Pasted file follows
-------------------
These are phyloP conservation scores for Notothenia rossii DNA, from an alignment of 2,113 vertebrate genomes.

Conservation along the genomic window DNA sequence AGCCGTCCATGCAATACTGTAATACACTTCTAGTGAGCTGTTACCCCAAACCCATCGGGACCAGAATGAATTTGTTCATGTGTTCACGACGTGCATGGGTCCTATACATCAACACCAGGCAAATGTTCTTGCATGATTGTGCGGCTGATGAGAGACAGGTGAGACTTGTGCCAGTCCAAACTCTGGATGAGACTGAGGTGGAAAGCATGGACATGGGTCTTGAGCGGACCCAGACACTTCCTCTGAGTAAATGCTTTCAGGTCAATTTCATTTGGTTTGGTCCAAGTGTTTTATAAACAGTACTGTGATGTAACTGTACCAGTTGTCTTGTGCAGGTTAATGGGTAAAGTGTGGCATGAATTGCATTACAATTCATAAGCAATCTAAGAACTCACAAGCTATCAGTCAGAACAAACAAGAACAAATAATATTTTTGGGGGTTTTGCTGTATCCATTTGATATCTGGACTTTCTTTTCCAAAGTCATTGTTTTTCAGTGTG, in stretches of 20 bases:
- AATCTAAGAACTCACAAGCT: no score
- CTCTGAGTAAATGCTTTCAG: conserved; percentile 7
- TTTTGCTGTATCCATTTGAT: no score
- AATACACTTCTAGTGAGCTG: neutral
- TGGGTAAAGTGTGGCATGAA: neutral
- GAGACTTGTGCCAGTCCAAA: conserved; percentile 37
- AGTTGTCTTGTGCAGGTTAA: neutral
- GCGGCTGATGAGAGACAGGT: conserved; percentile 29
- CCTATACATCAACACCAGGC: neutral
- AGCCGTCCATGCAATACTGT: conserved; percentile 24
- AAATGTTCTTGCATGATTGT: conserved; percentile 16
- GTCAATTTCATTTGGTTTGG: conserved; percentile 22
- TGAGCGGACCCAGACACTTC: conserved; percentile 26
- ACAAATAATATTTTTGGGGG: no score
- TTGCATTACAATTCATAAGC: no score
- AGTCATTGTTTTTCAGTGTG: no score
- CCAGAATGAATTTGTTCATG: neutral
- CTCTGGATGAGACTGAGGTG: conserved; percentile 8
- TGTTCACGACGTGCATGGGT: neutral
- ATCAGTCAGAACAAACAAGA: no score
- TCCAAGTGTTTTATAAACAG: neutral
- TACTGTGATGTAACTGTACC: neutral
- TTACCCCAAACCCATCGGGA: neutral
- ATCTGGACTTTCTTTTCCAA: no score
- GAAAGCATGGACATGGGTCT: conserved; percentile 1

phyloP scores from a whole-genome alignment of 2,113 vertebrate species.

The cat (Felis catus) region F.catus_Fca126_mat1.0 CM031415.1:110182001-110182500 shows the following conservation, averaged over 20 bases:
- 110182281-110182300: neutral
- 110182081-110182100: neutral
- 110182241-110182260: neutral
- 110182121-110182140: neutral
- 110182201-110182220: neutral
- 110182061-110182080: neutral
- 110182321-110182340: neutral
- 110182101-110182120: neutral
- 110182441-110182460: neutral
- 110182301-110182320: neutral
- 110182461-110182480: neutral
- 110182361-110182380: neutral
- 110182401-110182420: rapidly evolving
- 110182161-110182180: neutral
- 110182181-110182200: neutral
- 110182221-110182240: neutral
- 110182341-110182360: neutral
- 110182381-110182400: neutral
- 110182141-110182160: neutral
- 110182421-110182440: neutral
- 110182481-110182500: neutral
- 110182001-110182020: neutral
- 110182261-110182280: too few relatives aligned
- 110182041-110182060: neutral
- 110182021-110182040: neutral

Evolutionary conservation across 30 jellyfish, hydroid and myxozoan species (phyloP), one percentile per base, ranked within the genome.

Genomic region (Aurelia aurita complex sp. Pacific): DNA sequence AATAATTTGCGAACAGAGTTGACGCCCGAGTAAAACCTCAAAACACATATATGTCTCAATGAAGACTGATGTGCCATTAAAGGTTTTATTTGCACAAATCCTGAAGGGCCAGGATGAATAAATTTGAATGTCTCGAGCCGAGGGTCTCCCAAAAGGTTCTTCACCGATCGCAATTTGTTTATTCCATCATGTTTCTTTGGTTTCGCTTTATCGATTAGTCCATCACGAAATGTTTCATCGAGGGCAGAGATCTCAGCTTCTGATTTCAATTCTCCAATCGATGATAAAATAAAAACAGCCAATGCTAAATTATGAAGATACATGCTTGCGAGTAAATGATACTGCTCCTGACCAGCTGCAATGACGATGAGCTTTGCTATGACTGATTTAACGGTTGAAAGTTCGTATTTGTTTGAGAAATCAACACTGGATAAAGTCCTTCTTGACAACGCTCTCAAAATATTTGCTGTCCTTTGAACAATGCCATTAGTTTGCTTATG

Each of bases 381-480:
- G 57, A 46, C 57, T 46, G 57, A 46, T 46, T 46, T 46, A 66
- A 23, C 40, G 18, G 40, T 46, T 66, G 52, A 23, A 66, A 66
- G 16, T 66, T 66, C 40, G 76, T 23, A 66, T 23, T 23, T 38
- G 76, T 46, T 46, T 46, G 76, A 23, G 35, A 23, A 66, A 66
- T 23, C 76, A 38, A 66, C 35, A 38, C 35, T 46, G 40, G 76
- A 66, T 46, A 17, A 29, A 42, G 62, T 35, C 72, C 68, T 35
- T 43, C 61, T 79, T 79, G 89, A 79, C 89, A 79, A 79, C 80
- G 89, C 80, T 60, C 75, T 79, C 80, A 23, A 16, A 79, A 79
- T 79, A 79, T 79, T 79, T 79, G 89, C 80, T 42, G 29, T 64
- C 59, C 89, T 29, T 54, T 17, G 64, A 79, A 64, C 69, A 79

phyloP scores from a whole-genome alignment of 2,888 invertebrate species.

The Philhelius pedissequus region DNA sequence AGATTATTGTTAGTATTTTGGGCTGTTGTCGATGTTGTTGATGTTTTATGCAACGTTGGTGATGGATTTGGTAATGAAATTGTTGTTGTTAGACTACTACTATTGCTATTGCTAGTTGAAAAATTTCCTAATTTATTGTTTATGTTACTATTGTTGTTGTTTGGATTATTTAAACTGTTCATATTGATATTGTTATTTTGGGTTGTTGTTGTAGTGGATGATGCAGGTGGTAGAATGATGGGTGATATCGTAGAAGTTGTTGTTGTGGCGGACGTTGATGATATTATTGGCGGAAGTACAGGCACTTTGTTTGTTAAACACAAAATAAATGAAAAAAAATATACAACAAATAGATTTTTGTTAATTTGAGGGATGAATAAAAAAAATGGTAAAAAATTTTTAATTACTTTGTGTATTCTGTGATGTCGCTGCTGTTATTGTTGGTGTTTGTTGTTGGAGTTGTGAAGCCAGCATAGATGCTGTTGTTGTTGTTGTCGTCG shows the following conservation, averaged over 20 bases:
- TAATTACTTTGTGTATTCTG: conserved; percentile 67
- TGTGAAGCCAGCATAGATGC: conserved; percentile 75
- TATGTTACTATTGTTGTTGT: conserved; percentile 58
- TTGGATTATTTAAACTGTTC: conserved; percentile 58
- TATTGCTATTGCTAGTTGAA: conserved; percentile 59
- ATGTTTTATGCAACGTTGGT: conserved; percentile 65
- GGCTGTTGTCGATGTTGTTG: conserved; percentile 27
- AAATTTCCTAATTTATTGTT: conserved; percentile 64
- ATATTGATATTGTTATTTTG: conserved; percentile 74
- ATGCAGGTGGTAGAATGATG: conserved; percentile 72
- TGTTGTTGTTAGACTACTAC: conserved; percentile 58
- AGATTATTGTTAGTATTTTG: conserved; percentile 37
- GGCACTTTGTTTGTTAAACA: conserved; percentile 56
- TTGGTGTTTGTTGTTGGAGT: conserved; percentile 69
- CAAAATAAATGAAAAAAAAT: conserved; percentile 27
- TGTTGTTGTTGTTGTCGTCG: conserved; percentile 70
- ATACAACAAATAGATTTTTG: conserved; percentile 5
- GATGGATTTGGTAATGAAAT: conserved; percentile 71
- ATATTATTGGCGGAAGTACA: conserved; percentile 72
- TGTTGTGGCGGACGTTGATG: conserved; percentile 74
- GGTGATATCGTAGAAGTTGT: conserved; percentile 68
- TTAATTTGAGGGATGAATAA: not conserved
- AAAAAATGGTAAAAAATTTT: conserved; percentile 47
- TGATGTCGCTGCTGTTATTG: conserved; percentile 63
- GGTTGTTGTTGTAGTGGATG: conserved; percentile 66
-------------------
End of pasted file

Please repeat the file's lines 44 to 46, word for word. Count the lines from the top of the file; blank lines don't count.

- 110182181-110182200: neutral
- 110182221-110182240: neutral
- 110182341-110182360: neutral